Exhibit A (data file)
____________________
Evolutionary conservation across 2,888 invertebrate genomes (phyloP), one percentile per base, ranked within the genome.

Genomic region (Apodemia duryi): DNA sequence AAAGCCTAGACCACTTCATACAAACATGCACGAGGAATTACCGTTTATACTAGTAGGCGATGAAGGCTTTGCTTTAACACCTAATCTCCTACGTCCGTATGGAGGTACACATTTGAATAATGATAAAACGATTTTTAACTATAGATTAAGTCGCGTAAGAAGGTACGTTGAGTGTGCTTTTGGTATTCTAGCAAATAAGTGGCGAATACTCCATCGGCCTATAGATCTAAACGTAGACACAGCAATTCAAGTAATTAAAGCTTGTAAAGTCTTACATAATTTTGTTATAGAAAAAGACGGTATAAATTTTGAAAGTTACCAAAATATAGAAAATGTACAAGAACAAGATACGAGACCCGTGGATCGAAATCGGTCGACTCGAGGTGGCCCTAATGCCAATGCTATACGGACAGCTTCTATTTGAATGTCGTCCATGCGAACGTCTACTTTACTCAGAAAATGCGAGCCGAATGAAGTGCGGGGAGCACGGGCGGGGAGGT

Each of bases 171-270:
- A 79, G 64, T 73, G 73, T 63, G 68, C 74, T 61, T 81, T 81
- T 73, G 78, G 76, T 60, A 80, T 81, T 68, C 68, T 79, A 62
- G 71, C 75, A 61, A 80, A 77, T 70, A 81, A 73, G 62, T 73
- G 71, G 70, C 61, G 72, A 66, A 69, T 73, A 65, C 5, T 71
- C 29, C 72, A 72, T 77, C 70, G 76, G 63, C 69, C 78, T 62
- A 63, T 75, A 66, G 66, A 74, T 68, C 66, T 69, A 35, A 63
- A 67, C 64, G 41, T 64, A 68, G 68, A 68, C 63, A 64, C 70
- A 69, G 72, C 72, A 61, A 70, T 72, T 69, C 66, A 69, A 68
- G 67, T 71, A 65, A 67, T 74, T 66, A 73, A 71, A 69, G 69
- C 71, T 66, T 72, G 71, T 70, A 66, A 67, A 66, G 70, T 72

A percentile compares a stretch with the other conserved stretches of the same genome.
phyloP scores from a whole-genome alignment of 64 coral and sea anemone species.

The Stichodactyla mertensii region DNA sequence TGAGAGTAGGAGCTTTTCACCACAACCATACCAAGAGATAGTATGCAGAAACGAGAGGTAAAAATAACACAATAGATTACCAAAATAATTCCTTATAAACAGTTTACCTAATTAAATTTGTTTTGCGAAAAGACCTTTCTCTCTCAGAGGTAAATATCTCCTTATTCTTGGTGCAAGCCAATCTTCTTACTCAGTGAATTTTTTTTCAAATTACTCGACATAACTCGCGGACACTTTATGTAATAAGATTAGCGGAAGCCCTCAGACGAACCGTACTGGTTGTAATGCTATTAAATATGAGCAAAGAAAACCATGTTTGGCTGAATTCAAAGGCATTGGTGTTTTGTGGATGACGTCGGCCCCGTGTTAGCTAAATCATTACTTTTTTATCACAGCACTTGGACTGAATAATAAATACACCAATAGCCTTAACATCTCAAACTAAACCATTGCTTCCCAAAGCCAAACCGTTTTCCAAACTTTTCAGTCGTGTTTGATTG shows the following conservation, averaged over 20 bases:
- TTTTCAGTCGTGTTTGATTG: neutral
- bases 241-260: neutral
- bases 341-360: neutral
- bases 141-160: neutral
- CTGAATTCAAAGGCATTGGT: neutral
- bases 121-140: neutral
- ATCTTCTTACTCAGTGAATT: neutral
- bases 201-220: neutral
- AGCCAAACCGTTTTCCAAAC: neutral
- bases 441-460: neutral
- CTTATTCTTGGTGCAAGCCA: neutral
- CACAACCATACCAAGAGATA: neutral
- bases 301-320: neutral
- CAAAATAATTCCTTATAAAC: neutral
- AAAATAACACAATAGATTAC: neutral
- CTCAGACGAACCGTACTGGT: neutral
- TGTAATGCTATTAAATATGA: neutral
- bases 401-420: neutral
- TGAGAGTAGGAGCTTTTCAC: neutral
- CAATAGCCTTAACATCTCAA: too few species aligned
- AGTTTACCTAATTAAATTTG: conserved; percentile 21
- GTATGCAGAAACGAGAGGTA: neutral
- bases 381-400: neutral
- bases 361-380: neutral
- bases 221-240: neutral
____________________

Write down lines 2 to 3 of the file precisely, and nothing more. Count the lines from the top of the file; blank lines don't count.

Genomic region (Apodemia duryi): DNA sequence AAAGCCTAGACCACTTCATACAAACATGCACGAGGAATTACCGTTTATACTAGTAGGCGATGAAGGCTTTGCTTTAACACCTAATCTCCTACGTCCGTATGGAGGTACACATTTGAATAATGATAAAACGATTTTTAACTATAGATTAAGTCGCGTAAGAAGGTACGTTGAGTGTGCTTTTGGTATTCTAGCAAATAAGTGGCGAATACTCCATCGGCCTATAGATCTAAACGTAGACACAGCAATTCAAGTAATTAAAGCTTGTAAAGTCTTACATAATTTTGTTATAGAAAAAGACGGTATAAATTTTGAAAGTTACCAAAATATAGAAAATGTACAAGAACAAGATACGAGACCCGTGGATCGAAATCGGTCGACTCGAGGTGGCCCTAATGCCAATGCTATACGGACAGCTTCTATTTGAATGTCGTCCATGCGAACGTCTACTTTACTCAGAAAATGCGAGCCGAATGAAGTGCGGGGAGCACGGGCGGGGAGGT

Each of bases 171-270: